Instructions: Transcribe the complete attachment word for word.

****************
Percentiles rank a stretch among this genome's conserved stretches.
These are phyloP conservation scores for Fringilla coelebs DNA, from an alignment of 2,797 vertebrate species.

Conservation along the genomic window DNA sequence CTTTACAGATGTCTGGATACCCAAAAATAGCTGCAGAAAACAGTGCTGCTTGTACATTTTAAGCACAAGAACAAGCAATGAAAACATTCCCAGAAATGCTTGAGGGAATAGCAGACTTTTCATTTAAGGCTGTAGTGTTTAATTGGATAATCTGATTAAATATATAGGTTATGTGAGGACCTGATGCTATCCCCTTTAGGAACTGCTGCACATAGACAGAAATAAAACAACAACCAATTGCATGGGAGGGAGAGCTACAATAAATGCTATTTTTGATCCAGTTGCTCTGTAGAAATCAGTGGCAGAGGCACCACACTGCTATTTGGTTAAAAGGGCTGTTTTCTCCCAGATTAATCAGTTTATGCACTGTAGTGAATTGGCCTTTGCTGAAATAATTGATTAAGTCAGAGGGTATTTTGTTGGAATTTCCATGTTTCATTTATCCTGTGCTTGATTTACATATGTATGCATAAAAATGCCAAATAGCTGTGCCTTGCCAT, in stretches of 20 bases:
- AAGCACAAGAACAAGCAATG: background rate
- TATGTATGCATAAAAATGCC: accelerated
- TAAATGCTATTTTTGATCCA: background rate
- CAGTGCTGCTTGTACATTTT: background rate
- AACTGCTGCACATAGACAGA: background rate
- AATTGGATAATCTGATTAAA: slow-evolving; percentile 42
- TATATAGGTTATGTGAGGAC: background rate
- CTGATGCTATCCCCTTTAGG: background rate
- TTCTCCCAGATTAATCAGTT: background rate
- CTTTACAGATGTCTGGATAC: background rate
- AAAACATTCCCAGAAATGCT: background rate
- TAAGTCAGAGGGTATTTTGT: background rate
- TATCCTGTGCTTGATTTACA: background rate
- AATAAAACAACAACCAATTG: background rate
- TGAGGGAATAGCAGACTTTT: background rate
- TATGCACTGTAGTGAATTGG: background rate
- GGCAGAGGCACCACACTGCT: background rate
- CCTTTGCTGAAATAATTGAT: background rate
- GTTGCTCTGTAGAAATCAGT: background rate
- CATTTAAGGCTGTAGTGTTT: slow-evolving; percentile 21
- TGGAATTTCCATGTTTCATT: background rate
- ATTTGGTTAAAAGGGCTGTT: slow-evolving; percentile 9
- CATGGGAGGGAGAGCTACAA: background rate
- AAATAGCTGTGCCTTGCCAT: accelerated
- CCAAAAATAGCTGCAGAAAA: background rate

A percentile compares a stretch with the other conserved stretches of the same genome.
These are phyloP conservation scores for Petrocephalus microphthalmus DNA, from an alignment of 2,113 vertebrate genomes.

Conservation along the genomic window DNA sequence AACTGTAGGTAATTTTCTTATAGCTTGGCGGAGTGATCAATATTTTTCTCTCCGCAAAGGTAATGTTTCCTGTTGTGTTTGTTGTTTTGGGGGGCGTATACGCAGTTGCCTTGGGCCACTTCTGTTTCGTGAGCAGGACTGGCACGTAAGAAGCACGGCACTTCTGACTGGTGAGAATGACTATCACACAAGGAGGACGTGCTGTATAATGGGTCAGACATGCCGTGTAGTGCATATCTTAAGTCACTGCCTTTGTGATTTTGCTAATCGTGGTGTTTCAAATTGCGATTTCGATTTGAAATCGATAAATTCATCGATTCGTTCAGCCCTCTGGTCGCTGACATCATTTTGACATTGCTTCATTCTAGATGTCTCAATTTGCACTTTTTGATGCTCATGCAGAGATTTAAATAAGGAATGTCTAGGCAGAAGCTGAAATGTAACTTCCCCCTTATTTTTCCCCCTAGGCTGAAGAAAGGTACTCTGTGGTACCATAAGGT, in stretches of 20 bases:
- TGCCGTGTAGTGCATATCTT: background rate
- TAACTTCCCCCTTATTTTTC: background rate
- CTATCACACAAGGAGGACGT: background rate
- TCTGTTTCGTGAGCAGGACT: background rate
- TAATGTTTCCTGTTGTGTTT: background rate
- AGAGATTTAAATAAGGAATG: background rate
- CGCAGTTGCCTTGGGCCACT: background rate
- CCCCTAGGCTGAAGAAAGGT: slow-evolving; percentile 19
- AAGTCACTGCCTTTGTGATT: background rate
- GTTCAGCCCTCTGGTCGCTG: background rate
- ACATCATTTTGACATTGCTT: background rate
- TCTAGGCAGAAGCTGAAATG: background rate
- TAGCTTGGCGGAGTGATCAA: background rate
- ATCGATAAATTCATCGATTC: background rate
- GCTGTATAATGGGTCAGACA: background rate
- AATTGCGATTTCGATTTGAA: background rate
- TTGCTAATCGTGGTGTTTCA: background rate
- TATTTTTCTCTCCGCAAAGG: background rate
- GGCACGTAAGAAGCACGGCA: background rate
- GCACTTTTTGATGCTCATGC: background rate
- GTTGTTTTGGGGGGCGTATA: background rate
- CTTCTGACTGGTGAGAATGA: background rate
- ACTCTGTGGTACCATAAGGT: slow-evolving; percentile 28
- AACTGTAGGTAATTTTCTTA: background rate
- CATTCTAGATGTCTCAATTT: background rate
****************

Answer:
Percentiles rank a stretch among this genome's conserved stretches.
These are phyloP conservation scores for Fringilla coelebs DNA, from an alignment of 2,797 vertebrate species.

Conservation along the genomic window DNA sequence CTTTACAGATGTCTGGATACCCAAAAATAGCTGCAGAAAACAGTGCTGCTTGTACATTTTAAGCACAAGAACAAGCAATGAAAACATTCCCAGAAATGCTTGAGGGAATAGCAGACTTTTCATTTAAGGCTGTAGTGTTTAATTGGATAATCTGATTAAATATATAGGTTATGTGAGGACCTGATGCTATCCCCTTTAGGAACTGCTGCACATAGACAGAAATAAAACAACAACCAATTGCATGGGAGGGAGAGCTACAATAAATGCTATTTTTGATCCAGTTGCTCTGTAGAAATCAGTGGCAGAGGCACCACACTGCTATTTGGTTAAAAGGGCTGTTTTCTCCCAGATTAATCAGTTTATGCACTGTAGTGAATTGGCCTTTGCTGAAATAATTGATTAAGTCAGAGGGTATTTTGTTGGAATTTCCATGTTTCATTTATCCTGTGCTTGATTTACATATGTATGCATAAAAATGCCAAATAGCTGTGCCTTGCCAT, in stretches of 20 bases:
- AAGCACAAGAACAAGCAATG: background rate
- TATGTATGCATAAAAATGCC: accelerated
- TAAATGCTATTTTTGATCCA: background rate
- CAGTGCTGCTTGTACATTTT: background rate
- AACTGCTGCACATAGACAGA: background rate
- AATTGGATAATCTGATTAAA: slow-evolving; percentile 42
- TATATAGGTTATGTGAGGAC: background rate
- CTGATGCTATCCCCTTTAGG: background rate
- TTCTCCCAGATTAATCAGTT: background rate
- CTTTACAGATGTCTGGATAC: background rate
- AAAACATTCCCAGAAATGCT: background rate
- TAAGTCAGAGGGTATTTTGT: background rate
- TATCCTGTGCTTGATTTACA: background rate
- AATAAAACAACAACCAATTG: background rate
- TGAGGGAATAGCAGACTTTT: background rate
- TATGCACTGTAGTGAATTGG: background rate
- GGCAGAGGCACCACACTGCT: background rate
- CCTTTGCTGAAATAATTGAT: background rate
- GTTGCTCTGTAGAAATCAGT: background rate
- CATTTAAGGCTGTAGTGTTT: slow-evolving; percentile 21
- TGGAATTTCCATGTTTCATT: background rate
- ATTTGGTTAAAAGGGCTGTT: slow-evolving; percentile 9
- CATGGGAGGGAGAGCTACAA: background rate
- AAATAGCTGTGCCTTGCCAT: accelerated
- CCAAAAATAGCTGCAGAAAA: background rate

A percentile compares a stretch with the other conserved stretches of the same genome.
These are phyloP conservation scores for Petrocephalus microphthalmus DNA, from an alignment of 2,113 vertebrate genomes.

Conservation along the genomic window DNA sequence AACTGTAGGTAATTTTCTTATAGCTTGGCGGAGTGATCAATATTTTTCTCTCCGCAAAGGTAATGTTTCCTGTTGTGTTTGTTGTTTTGGGGGGCGTATACGCAGTTGCCTTGGGCCACTTCTGTTTCGTGAGCAGGACTGGCACGTAAGAAGCACGGCACTTCTGACTGGTGAGAATGACTATCACACAAGGAGGACGTGCTGTATAATGGGTCAGACATGCCGTGTAGTGCATATCTTAAGTCACTGCCTTTGTGATTTTGCTAATCGTGGTGTTTCAAATTGCGATTTCGATTTGAAATCGATAAATTCATCGATTCGTTCAGCCCTCTGGTCGCTGACATCATTTTGACATTGCTTCATTCTAGATGTCTCAATTTGCACTTTTTGATGCTCATGCAGAGATTTAAATAAGGAATGTCTAGGCAGAAGCTGAAATGTAACTTCCCCCTTATTTTTCCCCCTAGGCTGAAGAAAGGTACTCTGTGGTACCATAAGGT, in stretches of 20 bases:
- TGCCGTGTAGTGCATATCTT: background rate
- TAACTTCCCCCTTATTTTTC: background rate
- CTATCACACAAGGAGGACGT: background rate
- TCTGTTTCGTGAGCAGGACT: background rate
- TAATGTTTCCTGTTGTGTTT: background rate
- AGAGATTTAAATAAGGAATG: background rate
- CGCAGTTGCCTTGGGCCACT: background rate
- CCCCTAGGCTGAAGAAAGGT: slow-evolving; percentile 19
- AAGTCACTGCCTTTGTGATT: background rate
- GTTCAGCCCTCTGGTCGCTG: background rate
- ACATCATTTTGACATTGCTT: background rate
- TCTAGGCAGAAGCTGAAATG: background rate
- TAGCTTGGCGGAGTGATCAA: background rate
- ATCGATAAATTCATCGATTC: background rate
- GCTGTATAATGGGTCAGACA: background rate
- AATTGCGATTTCGATTTGAA: background rate
- TTGCTAATCGTGGTGTTTCA: background rate
- TATTTTTCTCTCCGCAAAGG: background rate
- GGCACGTAAGAAGCACGGCA: background rate
- GCACTTTTTGATGCTCATGC: background rate
- GTTGTTTTGGGGGGCGTATA: background rate
- CTTCTGACTGGTGAGAATGA: background rate
- ACTCTGTGGTACCATAAGGT: slow-evolving; percentile 28
- AACTGTAGGTAATTTTCTTA: background rate
- CATTCTAGATGTCTCAATTT: background rate